Recap of the 2014 SCCA National Championship Runoffs


Michigan racecar driver John Heinricy headed west for the annual Sports Car Club of America National Championship Runoffs earlier this month with a big target on his back.

Top drivers from around the country were gunning to dethrone this 12-time SCCA national champion (in four different classes) at the Mazda Speedway in California during the Oct. 6-12 national season finale.

“You might think that this is old hat for me after all these years of racing,” Heinricy said about the challenges he faced during the weeklong event. “But that was far from reality. In many respects the pressure was even higher because I’m a past champion.

“Every day, I, along with my mechanics, worked from dawn ‘til dusk on both of my racecars to make sure they were in top condition for qualifying. Each day, setups were checked, double-checked and changed to try to make even the smallest improvements.”

Tensions often run high among the more than 500 drivers who converged this year on Monterey, CA., to compete in the 27 different classes for national championships. Racecars often get damaged during the qualifying sessions and must be repaired in time for their races. During practice and qualifying runs, each driver also is trying to out-think their opponents and to learn the fastest way around the track. Then it’s back to their garages to fine-tune their racecar to make it faster for this specific track.

Most drivers only had one car to worry about in this year’s runoffs. But Heinricy qualified in two classes and had two racecars to manage. Then there were the media pressures: Sports Car magazine picked him to win one class and place second in another.

Leading up to the big event, Heinricy finished the summer season undefeated in six races in his Matick Chevrolet-sponsored Chevy Sonic to gain entry into the runoff’s B Spec class. He was invited to defend his 2013 A Sedan class championship without having to qualify during the 2014 season. In both 2013 and 2014 runoffs, he drove a Pontiac Firebird owned by Tom Aquilante Racing.

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“I qualified the Matick Chevy Sonic first on each of the three days of qualifying and qualified the Firebird second each day. So my hopes were very high for a successful championship bid,” added Heinricy.

“Expectations were high and I didn’t want to disappoint the teams and sponsors as well as satisfying myself that I have done my best. That makes it a little harder to get that all-important good night’s sleep each day. Fortunately, there were few repairs to be made during the week and the cars responded well to those tweaks so I could put all my focus on learning the course and improving the car each day.”

His bid to remain A Sedan class champ in the Aquilante team Firebird came Friday afternoon. “I got a good start in the first race and was in second place going into the first turn. The third-place car made contact with my left rear tire causing me to lose some time. I came out of that turn behind a Mustang and another Pontiac Firebird.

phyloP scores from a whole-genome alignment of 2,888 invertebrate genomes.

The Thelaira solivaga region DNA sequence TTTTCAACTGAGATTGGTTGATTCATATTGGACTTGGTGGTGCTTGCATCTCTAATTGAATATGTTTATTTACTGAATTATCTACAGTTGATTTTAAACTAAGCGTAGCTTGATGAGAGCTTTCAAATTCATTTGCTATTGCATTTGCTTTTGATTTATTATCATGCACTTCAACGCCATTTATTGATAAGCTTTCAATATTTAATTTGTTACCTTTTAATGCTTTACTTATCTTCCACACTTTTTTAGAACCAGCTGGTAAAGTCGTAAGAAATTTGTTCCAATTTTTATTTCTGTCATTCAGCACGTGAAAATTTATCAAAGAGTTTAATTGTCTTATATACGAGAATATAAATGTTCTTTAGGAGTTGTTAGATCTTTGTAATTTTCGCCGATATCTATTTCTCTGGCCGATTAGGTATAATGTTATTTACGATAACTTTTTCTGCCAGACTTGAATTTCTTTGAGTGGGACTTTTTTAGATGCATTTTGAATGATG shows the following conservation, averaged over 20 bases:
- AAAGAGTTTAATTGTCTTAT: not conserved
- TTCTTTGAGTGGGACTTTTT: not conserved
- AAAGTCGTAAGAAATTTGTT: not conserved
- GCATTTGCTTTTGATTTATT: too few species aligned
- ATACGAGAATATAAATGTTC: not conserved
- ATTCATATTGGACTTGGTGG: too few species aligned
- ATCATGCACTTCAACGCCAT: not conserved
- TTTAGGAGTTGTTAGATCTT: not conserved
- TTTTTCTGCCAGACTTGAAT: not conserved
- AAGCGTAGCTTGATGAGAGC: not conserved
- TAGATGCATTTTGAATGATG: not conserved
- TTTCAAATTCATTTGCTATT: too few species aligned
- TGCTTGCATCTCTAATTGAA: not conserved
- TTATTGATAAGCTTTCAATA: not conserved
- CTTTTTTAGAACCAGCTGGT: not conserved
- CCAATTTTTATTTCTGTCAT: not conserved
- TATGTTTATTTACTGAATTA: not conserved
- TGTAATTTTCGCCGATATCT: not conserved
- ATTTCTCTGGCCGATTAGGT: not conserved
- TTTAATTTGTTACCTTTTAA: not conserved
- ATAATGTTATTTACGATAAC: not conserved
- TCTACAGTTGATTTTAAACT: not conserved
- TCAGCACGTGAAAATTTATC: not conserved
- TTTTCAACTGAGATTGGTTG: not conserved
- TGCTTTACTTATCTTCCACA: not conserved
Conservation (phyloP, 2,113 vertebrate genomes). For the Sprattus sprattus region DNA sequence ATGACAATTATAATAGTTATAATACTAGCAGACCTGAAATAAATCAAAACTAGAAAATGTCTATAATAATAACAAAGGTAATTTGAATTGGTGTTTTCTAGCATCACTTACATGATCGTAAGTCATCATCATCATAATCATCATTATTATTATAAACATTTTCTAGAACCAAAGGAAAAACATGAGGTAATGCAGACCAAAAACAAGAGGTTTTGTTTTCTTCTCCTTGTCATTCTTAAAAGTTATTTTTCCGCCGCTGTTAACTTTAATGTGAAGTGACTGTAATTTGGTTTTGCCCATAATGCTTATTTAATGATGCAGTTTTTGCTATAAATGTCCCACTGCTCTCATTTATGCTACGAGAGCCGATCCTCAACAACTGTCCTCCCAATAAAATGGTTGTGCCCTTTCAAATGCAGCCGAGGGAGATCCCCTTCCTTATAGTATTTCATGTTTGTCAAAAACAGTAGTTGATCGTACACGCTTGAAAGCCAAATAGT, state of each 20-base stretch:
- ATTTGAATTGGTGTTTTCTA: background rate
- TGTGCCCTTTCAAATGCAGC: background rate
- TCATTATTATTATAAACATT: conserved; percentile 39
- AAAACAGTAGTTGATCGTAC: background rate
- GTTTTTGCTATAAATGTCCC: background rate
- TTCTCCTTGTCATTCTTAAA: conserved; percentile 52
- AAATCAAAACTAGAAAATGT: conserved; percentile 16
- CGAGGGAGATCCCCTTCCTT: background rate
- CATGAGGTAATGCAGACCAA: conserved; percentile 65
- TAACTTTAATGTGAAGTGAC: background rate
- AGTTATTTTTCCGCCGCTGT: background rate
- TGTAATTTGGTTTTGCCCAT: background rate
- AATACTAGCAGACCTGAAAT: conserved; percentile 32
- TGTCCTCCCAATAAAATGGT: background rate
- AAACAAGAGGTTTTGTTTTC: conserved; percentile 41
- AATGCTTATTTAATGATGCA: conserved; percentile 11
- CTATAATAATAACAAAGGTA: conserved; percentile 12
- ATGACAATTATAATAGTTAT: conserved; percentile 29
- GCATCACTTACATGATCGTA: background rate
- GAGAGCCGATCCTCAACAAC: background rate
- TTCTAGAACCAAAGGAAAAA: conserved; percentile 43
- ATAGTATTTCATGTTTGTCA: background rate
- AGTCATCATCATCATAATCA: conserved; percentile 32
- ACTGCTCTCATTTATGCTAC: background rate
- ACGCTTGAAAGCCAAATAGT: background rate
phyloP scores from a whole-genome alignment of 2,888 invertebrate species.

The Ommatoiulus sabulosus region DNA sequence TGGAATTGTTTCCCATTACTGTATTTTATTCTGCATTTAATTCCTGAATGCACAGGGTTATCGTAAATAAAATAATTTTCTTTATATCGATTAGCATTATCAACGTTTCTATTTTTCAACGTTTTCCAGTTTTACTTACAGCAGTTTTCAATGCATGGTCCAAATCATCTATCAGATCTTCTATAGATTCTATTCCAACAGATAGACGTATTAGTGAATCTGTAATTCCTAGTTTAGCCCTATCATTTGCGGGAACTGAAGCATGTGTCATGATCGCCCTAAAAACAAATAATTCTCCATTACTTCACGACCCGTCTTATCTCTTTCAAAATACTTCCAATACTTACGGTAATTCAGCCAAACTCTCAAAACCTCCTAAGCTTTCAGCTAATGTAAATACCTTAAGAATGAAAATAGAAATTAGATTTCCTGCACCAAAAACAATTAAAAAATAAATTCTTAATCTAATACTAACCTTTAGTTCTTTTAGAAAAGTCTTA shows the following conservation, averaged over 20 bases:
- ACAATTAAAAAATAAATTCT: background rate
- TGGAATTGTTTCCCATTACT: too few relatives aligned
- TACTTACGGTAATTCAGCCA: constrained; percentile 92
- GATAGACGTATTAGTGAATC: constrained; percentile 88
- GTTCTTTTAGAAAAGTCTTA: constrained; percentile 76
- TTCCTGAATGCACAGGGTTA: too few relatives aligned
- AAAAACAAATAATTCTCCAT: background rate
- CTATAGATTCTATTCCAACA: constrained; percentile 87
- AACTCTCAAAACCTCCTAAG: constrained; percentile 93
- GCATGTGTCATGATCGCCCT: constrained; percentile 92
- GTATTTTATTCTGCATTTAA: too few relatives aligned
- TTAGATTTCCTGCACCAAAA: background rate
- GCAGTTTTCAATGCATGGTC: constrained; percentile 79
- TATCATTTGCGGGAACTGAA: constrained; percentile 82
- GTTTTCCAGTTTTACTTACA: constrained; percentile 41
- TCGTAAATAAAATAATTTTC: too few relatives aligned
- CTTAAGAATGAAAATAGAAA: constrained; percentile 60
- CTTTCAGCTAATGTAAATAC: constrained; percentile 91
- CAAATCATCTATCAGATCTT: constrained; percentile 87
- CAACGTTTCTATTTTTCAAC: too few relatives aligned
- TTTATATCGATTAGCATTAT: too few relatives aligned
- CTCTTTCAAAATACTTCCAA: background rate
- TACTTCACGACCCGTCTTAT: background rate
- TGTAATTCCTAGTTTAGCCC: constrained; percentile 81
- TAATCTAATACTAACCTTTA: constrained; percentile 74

“That Mustang pulled out a few seconds lead over the next two laps. I made a pass for second place at the end of the main straight and pulled out a lead over the third-place Pontiac. I was catching up with the Mustang, which was beginning to have problems with its brakes. Right when it was looking like the race was playing into my hands, I developed an engine problem,” said Heinricy. “It was terminal and I had to pull out of the race.”

He was hoping for better luck on Sunday in his Matick Chevy Sonic.

“I was qualified on the pole for my second race. I started great and was first into and out of the first turn. I extended my lead for several laps and my chances for a win were looking very good,” he said.

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Until the caution flag went up due to an accident.

“During that flag my Sonic’s engine lost power. I pulled into the pits and my crew quickly reset the electronics. I returned to the track with the engine running great, but I was behind all the other cars because of the pit stop.

“I ran my best laps of the week for the rest of the race and was faster than everyone else,” he said. “But I was unable to make up the lost time from the pit stop.”

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Despite the setbacks, Heinricy experienced many good memories during the California race week. One was working again with his favorite racing teams – Joe Aquilante’s Phoenix Performance and Tom Aquilante Racing. 

Joe’s son, Andrew, won championships in two classes, including the GT2 class in a Corvette. A Corvette driven by Kyle Kelly won the GT1 class. Tom’s two daughters, Amy and Beth, also raced in the A Sedan class.

Another highlight: “My friend and co-driver for many years of racing, Don Knowles, helped me with mechanical work and coaching all week. We enjoyed dinner one evening with members of the RRDC (Road Racing Driver’s Club) to socialize as well as plan a strategy for naming a recipient of the prestigious Mark Donohue Award to be given to one of the racers for outstanding performance during the weekend runoffs.”

Even with all the hard work and preparation, things can go wrong during a race, reflected Heinricy. “Next year’s work will revolve around taking this year’s learnings and transmitting them into improvements to help us do even better in this sport that we love so much!”

Visit to stream on demand video of the 2014 SCCA Runoffs.

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